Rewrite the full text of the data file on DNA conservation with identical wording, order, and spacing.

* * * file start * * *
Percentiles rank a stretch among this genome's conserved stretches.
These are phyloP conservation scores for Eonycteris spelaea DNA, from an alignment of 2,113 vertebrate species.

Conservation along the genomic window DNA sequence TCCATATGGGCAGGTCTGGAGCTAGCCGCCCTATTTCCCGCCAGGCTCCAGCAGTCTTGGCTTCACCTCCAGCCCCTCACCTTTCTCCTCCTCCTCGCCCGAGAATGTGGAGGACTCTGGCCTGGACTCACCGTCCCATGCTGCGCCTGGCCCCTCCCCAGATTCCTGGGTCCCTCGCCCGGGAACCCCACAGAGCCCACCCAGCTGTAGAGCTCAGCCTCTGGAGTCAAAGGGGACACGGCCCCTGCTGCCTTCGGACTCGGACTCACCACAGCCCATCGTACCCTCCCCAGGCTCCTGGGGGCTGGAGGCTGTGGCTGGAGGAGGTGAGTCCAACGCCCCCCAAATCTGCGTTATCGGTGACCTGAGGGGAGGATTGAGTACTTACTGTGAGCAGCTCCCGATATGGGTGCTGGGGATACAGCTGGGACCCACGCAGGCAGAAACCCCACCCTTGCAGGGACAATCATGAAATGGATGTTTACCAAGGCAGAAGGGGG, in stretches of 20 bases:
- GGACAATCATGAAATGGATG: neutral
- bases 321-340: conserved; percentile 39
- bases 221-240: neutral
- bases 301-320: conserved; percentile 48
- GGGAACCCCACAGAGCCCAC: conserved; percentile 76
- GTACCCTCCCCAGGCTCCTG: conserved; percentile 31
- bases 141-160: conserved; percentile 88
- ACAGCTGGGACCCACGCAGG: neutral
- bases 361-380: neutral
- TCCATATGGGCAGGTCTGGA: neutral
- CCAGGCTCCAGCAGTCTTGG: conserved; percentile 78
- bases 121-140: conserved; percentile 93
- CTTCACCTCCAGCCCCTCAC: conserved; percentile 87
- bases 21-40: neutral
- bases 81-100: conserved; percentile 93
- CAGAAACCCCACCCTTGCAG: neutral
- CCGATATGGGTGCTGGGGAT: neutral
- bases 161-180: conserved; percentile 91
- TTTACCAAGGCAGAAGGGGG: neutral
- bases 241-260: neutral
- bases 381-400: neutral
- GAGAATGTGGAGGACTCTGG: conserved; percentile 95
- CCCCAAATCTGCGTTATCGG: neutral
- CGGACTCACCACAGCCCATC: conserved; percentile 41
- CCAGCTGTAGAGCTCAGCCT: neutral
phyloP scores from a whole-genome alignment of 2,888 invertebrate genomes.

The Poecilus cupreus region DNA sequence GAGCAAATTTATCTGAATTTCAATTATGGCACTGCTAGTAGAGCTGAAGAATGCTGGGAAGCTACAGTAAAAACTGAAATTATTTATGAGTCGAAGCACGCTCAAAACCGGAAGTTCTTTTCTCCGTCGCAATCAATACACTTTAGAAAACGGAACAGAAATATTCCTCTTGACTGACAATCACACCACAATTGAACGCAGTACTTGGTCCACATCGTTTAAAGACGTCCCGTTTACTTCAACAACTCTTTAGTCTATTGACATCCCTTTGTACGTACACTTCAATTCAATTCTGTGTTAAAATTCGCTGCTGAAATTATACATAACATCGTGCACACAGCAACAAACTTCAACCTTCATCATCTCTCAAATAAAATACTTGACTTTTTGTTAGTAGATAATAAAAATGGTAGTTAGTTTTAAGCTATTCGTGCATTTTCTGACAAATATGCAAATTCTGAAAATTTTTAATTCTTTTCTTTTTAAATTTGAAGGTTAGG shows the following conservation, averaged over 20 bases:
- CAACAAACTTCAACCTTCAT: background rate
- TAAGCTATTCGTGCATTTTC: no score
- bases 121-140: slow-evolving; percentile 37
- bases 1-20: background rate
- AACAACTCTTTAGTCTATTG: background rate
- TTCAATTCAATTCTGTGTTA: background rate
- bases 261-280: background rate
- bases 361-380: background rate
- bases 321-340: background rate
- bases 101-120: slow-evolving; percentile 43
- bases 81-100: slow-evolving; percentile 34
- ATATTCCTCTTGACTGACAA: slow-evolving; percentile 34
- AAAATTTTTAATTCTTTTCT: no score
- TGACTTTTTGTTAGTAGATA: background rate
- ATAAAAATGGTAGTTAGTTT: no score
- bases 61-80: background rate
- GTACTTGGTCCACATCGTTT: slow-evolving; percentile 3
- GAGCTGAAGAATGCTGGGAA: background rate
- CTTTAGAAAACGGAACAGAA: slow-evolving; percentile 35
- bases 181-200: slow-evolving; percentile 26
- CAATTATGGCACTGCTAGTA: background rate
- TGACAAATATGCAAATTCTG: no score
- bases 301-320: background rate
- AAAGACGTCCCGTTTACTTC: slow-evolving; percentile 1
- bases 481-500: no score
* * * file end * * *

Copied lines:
Percentiles rank a stretch among this genome's conserved stretches.
These are phyloP conservation scores for Eonycteris spelaea DNA, from an alignment of 2,113 vertebrate species.

Conservation along the genomic window DNA sequence TCCATATGGGCAGGTCTGGAGCTAGCCGCCCTATTTCCCGCCAGGCTCCAGCAGTCTTGGCTTCACCTCCAGCCCCTCACCTTTCTCCTCCTCCTCGCCCGAGAATGTGGAGGACTCTGGCCTGGACTCACCGTCCCATGCTGCGCCTGGCCCCTCCCCAGATTCCTGGGTCCCTCGCCCGGGAACCCCACAGAGCCCACCCAGCTGTAGAGCTCAGCCTCTGGAGTCAAAGGGGACACGGCCCCTGCTGCCTTCGGACTCGGACTCACCACAGCCCATCGTACCCTCCCCAGGCTCCTGGGGGCTGGAGGCTGTGGCTGGAGGAGGTGAGTCCAACGCCCCCCAAATCTGCGTTATCGGTGACCTGAGGGGAGGATTGAGTACTTACTGTGAGCAGCTCCCGATATGGGTGCTGGGGATACAGCTGGGACCCACGCAGGCAGAAACCCCACCCTTGCAGGGACAATCATGAAATGGATGTTTACCAAGGCAGAAGGGGG, in stretches of 20 bases:
- GGACAATCATGAAATGGATG: neutral
- bases 321-340: conserved; percentile 39
- bases 221-240: neutral
- bases 301-320: conserved; percentile 48
- GGGAACCCCACAGAGCCCAC: conserved; percentile 76
- GTACCCTCCCCAGGCTCCTG: conserved; percentile 31
- bases 141-160: conserved; percentile 88
- ACAGCTGGGACCCACGCAGG: neutral
- bases 361-380: neutral
- TCCATATGGGCAGGTCTGGA: neutral
- CCAGGCTCCAGCAGTCTTGG: conserved; percentile 78
- bases 121-140: conserved; percentile 93
- CTTCACCTCCAGCCCCTCAC: conserved; percentile 87
- bases 21-40: neutral
- bases 81-100: conserved; percentile 93
- CAGAAACCCCACCCTTGCAG: neutral
- CCGATATGGGTGCTGGGGAT: neutral
- bases 161-180: conserved; percentile 91
- TTTACCAAGGCAGAAGGGGG: neutral
- bases 241-260: neutral
- bases 381-400: neutral
- GAGAATGTGGAGGACTCTGG: conserved; percentile 95
- CCCCAAATCTGCGTTATCGG: neutral
- CGGACTCACCACAGCCCATC: conserved; percentile 41
- CCAGCTGTAGAGCTCAGCCT: neutral
phyloP scores from a whole-genome alignment of 2,888 invertebrate genomes.

The Poecilus cupreus region DNA sequence GAGCAAATTTATCTGAATTTCAATTATGGCACTGCTAGTAGAGCTGAAGAATGCTGGGAAGCTACAGTAAAAACTGAAATTATTTATGAGTCGAAGCACGCTCAAAACCGGAAGTTCTTTTCTCCGTCGCAATCAATACACTTTAGAAAACGGAACAGAAATATTCCTCTTGACTGACAATCACACCACAATTGAACGCAGTACTTGGTCCACATCGTTTAAAGACGTCCCGTTTACTTCAACAACTCTTTAGTCTATTGACATCCCTTTGTACGTACACTTCAATTCAATTCTGTGTTAAAATTCGCTGCTGAAATTATACATAACATCGTGCACACAGCAACAAACTTCAACCTTCATCATCTCTCAAATAAAATACTTGACTTTTTGTTAGTAGATAATAAAAATGGTAGTTAGTTTTAAGCTATTCGTGCATTTTCTGACAAATATGCAAATTCTGAAAATTTTTAATTCTTTTCTTTTTAAATTTGAAGGTTAGG shows the following conservation, averaged over 20 bases:
- CAACAAACTTCAACCTTCAT: background rate
- TAAGCTATTCGTGCATTTTC: no score
- bases 121-140: slow-evolving; percentile 37
- bases 1-20: background rate
- AACAACTCTTTAGTCTATTG: background rate
- TTCAATTCAATTCTGTGTTA: background rate
- bases 261-280: background rate
- bases 361-380: background rate
- bases 321-340: background rate
- bases 101-120: slow-evolving; percentile 43
- bases 81-100: slow-evolving; percentile 34
- ATATTCCTCTTGACTGACAA: slow-evolving; percentile 34
- AAAATTTTTAATTCTTTTCT: no score
- TGACTTTTTGTTAGTAGATA: background rate
- ATAAAAATGGTAGTTAGTTT: no score
- bases 61-80: background rate
- GTACTTGGTCCACATCGTTT: slow-evolving; percentile 3
- GAGCTGAAGAATGCTGGGAA: background rate
- CTTTAGAAAACGGAACAGAA: slow-evolving; percentile 35
- bases 181-200: slow-evolving; percentile 26
- CAATTATGGCACTGCTAGTA: background rate
- TGACAAATATGCAAATTCTG: no score
- bases 301-320: background rate
- AAAGACGTCCCGTTTACTTC: slow-evolving; percentile 1
- bases 481-500: no score